Tails above the Rest, Part III

In my first two columns in this series, I gave an overview of Tails, including how to get the distribution securely, and once you have it, how to use some of the basic tools. In this final column, I cover some of the more advanced features of Tails, such as some of its log in options, its suite of encryption tools and the persistent disk.

Superuser and Windows Camouflage

By default, Tails operates with superuser privileges disabled. You don't need superuser privileges to use most of Tails, as those privileges come in handy only if you want to install extra software, modify any local hard drives on the system or do anything else that requires root privileges. Tails disables superuser privileges so an attacker also cannot perform superuser functions that might threaten the security of your system. That said, if you intend on using Tails routinely as your desktop, you may find you want to install extra software on a persistent disk.

To enable the superuser account, at the initial login window, click the Yes button under More options, and then click the Forward button at the bottom of that window. In the new window, enter the administrator password in the Password and Verify Password text boxes, and then click Login. You also may have noticed a check box in this window to enable Windows Camouflage. This option changes the default desktop theme to look like a default Windows XP install. The idea here is that if you are using Tails in a public place (like on an Internet café, library or hotel computer), at a glance, your desktop probably will blend in with the rest.

Encryption Tools

As you might imagine, a security- and anonymity-focused distribution like Tails provides a number of encryption tools. These include more general-purpose tools like GNOME disk manager, which you can use to format new encrypted volumes and the ability to mount encrypted volumes that show up in the Places menu at the top of the desktop. In addition to general-purpose tools, Tails also includes an OpenPGP applet that sits in the notification area (that area of the panel at the top right-hand section of the desktop along with the clock, sound and network applets). The OpenPGP applet has a clipboard icon by default, and you can think of it much like a secured clipboard in the sense that it lets you copy and paste plain text into it and then encrypt or sign it.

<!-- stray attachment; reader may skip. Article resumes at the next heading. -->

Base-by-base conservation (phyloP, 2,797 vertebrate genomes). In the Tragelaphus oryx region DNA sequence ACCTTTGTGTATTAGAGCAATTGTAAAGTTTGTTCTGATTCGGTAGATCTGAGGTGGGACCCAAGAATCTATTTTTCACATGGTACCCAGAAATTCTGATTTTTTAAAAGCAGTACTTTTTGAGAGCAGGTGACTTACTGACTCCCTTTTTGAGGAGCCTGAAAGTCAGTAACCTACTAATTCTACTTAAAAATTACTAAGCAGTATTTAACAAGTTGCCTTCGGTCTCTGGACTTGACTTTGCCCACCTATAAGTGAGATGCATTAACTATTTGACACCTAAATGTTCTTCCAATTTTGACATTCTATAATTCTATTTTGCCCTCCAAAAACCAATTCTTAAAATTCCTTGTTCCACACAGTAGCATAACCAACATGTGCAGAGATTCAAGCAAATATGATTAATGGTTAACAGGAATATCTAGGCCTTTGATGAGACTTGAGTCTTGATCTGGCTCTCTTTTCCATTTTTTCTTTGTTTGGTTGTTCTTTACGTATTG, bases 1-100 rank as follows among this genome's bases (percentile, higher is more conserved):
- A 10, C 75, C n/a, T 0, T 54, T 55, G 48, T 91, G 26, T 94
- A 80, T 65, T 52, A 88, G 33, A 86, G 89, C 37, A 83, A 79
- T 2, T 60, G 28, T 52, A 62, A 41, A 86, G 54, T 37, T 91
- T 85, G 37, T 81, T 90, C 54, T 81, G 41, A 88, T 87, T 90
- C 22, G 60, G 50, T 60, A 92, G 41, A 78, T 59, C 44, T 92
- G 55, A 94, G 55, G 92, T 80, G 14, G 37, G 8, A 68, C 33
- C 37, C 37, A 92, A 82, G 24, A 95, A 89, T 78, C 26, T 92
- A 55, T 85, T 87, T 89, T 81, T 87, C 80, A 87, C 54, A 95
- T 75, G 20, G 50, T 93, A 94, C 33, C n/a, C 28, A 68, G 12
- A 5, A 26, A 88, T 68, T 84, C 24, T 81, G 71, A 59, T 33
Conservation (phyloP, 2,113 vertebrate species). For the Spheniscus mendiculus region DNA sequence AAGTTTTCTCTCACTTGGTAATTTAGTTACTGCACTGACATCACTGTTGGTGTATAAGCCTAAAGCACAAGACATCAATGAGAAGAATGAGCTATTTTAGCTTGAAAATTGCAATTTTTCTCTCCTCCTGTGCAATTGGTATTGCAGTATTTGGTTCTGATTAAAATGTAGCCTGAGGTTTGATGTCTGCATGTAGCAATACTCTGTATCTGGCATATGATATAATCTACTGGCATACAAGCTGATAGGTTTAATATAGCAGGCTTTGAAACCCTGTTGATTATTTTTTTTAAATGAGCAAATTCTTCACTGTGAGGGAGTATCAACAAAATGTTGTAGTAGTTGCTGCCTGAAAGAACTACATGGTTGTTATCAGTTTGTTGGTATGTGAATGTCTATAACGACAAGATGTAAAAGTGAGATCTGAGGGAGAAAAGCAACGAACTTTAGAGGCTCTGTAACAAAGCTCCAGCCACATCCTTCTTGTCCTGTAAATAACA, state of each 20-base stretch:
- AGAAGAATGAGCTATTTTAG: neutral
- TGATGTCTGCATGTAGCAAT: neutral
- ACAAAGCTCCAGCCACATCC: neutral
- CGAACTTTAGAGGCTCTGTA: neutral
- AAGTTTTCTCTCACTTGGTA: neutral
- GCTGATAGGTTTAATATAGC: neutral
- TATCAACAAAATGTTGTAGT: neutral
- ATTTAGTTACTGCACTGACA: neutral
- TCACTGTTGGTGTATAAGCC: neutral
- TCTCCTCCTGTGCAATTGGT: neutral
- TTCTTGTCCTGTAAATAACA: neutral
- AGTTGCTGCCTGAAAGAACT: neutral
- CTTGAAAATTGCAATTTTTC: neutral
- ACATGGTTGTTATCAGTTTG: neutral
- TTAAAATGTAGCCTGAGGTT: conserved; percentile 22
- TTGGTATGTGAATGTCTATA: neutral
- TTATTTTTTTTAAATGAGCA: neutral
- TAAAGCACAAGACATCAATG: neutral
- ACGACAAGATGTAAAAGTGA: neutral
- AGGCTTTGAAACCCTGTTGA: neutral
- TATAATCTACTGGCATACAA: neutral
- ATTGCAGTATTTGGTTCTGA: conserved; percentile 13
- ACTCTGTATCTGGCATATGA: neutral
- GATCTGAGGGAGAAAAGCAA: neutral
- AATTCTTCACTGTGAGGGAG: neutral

The simplest way to encrypt text is via a passphrase, since you don't have to create or import a GPG keypair into your Tails system (made even more difficult if you don't take advantage of a persistent disk). To encrypt with a passphrase, type the text that you want to encrypt into a local text editor (don't type it into a Web browser window as there is a possibility for JavaScript attacks to access what you type). Select the text, then right-click on the clipboard icon and select Copy. Next, click on the clipboard icon and select Encrypt Clipboard with Passphrase. You will be presented with a passphrase dialog box where you can enter the passphrase you want to use, and once the text is encrypted, the clipboard icon will change to display a lock. This means that your desktop clipboard now contains encrypted text, and you can paste it in any other application, like a Web e-mail application, by right-clicking in that input box and selecting Paste.

If you have copied your GPG keys to this Tails session, you also can use the same tool to encrypt text with your keys. Once you copy the text to the applet, just click on the applet and select Sign/Encrypt Clipboard with Public Keys. You then will be prompted to select the keys of any recipients you want to be able to decrypt the message. Once you finish with this wizard, you can paste the encrypted text like with the above passphrase option.

You also can use the same applet to decrypt text that has been encrypted with a passphrase. To do this, select the complete encrypted section, including the -----BEGIN PGP MESSAGE----- at the beginning and the -----END PGP MESSAGE----- at the end. Then, right-click on the OpenPGP applet and select Copy. The icon should change to a lock if the text is encrypted or a red seal if it is only signed. Then, click on the applet and select Decrypt/Verify Clipboard. If the message is encrypted with a passphrase, you should see an Enter passphrase dialog box. Otherwise, if the message used public-key cryptography and you have your keypair on this installation of Tails, you may be prompted for the passphrase to unlock your secret key. If your passphrase or key is able to decrypt the message successfully, you will get a GnuPG results window along with the decrypted text.

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Kyle Rankin is a director of engineering operations in the San Francisco Bay Area, the author of a number of books including DevOps Troubleshooting and The Official Ubuntu Server Book, and is a columnist for Linux Journal.

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